NUR/403 – Theories and Models of Nursing Practice
October 27, 2014
Watson’s Theory of Human Caring
Watson’s Theory of Human Caring is valuable to the nursing profession. Alligood (2010) stated “Watson defines caring as the ethical and moral ideal of nursing” (p. 111), which entails that nursing is all about caring. Without caring in nursing then what is there to do, just actions ordered by doctors and meaningless medical treatment to the patient who will not be cared for holistically (Cook & Cullen, 2003). According to Cook and Cullen (2003) “Caring is a universal need that is an important component in the delivery of nursing care” (p. 1). In this paper, I will be focusing on Watson’s Theory of Human Caring, but more so, about a personal experience of a patient-nurse interaction which Watson called the caring moment. In the following pages, I will give a background about Watson’s theory, define and describe a caring moment, and explain the implication of the Human Caring Theory in my caring moment.
The first publication of Watson’s Theory of Human Caring was in 1979 (Blais & Hayes, 2011). The Human Caring theory addresses caring relationships between humans and the deep experiences of life (Watson, 2012). The center of nursing as described by Watson (2012) is on helping the patient achieve a higher degree of harmony within mind, body, and soul. Watson's theory incorporates a holistic approach to patient care and focuses on the relationship between the patient and nurse (Noel, 2010).
According to Blais and Hayes (2011), Watson’s theory of caring includes three major concepts: “carative factors, transpersonal caring relationship, and caring moment/caring occasion” (p. 108). The carative factors guide nurses and specify the meaning of the relationship of nurse and patient as human beings (Chitty & Black, 2010). Carative factors involve the promotion of faith, love, trust, hope, caring, selflessness, spirituality, energy, and understanding (Wade & Kasper, 2006). The transpersonal caring relationship “connotes a special kind of human care relationship – a connection with another person" (Watson, 2012, p. 75). Transpersonal caring means to go beyond one's ego and reach a deeper spiritual connection while comforting a patient (Watson, 2012). So the nurse must go beyond the objective role as to be just a nurse. Caring moment “occurs whenever the nurse and another come together in a given moment for human-to-human transaction” (Blais & Hayes, 2011, p. 109).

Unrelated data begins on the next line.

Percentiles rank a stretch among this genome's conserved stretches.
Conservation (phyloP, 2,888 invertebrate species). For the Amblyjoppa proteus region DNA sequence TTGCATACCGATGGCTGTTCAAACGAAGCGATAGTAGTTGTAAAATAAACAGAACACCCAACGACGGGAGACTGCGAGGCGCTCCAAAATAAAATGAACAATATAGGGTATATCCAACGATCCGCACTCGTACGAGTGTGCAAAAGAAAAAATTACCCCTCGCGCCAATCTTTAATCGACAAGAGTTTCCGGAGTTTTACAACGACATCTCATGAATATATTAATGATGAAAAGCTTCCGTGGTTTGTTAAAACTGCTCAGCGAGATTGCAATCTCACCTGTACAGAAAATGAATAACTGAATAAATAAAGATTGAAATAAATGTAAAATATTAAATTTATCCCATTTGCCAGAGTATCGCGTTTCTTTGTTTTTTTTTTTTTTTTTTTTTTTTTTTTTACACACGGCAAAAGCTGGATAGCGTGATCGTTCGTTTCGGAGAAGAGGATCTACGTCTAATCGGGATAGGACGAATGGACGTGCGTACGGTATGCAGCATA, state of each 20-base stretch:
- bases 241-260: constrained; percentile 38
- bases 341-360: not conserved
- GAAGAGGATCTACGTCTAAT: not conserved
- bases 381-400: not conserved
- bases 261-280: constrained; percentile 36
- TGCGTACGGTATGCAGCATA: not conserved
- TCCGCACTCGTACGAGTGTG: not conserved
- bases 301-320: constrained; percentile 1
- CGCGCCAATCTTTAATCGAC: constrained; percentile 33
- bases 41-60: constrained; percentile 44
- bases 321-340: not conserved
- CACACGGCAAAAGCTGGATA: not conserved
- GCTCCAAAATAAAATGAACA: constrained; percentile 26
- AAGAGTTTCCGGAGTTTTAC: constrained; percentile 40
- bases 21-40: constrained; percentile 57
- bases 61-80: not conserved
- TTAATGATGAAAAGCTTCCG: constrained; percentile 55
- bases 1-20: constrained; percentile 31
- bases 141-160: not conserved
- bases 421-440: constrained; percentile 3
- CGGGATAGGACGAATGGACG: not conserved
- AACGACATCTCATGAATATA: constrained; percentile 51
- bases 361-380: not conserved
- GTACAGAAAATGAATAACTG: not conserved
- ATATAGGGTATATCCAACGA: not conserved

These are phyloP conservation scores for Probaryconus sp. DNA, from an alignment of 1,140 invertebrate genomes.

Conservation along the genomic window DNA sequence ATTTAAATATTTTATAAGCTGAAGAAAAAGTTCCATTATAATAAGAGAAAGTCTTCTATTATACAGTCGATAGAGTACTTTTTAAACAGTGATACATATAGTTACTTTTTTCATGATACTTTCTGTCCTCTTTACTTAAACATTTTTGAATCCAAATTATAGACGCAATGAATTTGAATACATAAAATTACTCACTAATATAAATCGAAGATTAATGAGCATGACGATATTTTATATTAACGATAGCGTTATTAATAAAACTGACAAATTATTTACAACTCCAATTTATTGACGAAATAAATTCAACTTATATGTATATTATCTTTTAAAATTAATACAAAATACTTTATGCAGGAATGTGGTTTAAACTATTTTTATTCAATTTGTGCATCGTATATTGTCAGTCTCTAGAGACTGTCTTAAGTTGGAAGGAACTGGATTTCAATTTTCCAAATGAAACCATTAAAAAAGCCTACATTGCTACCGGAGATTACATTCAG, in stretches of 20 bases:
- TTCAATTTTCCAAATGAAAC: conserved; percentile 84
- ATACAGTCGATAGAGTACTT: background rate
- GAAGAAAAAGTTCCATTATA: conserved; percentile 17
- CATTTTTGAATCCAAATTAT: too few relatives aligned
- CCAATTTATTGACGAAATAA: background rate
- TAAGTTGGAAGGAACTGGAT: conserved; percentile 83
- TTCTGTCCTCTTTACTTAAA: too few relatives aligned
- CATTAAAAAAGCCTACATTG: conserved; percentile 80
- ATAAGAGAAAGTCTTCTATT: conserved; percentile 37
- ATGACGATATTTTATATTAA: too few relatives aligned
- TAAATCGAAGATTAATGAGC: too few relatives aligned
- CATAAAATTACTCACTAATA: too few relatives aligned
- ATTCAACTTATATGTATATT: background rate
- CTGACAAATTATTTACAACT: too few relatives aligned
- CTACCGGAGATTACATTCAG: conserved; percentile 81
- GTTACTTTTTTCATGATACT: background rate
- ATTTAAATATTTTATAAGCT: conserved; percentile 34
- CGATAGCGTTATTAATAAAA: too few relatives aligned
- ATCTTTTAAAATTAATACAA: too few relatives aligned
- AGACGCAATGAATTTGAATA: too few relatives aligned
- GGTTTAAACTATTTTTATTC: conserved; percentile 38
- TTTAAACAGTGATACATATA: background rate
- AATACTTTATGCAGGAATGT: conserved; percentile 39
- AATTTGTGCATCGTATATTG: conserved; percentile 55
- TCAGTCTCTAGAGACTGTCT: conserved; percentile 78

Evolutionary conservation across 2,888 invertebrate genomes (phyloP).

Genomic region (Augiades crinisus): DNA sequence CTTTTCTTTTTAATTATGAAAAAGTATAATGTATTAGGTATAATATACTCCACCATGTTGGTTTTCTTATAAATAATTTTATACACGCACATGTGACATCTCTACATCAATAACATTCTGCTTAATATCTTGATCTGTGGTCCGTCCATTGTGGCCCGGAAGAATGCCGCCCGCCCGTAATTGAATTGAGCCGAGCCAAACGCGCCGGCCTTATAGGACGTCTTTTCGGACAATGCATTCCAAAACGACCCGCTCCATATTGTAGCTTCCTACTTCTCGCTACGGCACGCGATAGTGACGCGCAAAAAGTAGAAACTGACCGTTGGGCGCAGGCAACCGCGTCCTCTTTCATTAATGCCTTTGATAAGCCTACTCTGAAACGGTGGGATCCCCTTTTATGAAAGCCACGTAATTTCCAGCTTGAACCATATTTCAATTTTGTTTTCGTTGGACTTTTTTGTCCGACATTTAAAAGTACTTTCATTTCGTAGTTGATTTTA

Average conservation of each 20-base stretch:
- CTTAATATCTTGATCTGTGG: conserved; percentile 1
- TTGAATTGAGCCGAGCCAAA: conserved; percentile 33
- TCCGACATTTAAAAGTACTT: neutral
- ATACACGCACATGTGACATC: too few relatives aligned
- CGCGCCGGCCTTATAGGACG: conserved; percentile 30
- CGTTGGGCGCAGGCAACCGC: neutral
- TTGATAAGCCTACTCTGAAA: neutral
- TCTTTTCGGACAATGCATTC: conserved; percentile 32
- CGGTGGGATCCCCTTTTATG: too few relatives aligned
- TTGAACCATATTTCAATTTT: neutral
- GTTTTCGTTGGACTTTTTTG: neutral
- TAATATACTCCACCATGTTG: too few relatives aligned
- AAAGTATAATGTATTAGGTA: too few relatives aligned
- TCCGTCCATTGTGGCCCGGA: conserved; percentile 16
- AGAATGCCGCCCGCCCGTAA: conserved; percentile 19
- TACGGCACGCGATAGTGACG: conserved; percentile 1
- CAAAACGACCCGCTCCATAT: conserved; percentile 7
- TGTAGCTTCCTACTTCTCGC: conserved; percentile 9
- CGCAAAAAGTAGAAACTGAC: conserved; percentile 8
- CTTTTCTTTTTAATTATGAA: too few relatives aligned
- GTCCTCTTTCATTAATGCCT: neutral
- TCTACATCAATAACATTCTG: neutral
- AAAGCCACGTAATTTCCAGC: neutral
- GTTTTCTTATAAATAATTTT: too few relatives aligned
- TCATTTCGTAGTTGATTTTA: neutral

Caring Moment A caring moment occurs whenever the nurse and the individual come "together with their unique life histories and phenomenal field in a human caring connection comprise[s] an event" (Watson, 2012, p. 71). A caring moment involves an action and choice by both the nurse and the individual (Watson, 2012). It is a moment of coming together presents the nurse and the individual with the opportunity to decide how to be at the moment and the relationship (Watson, 2012).
Patient-Nurse Interaction I believe in my short time as a nurse, as an LVN I was involved in plenty of caring moments at a long term facility I worked at. I feel that the moments that I had with my patient were those described by Watson's caring moment. A story comes up to my head where I was dealing with a dying patient and his family. I was in the pm shift, and the patient was just admitted on my shift. It was the job of my supervisor and me to do the admission and make sure the patient and family got comfortable with the unit and staff. I believe the moments that I had with the patient and family was a caring moment because it was then where I built a transpersonal caring relationship with the patient and the family. The relationship I build that night through the caring moments transcended for them to ask for me whenever I was working and insisted I were to be their nurse in future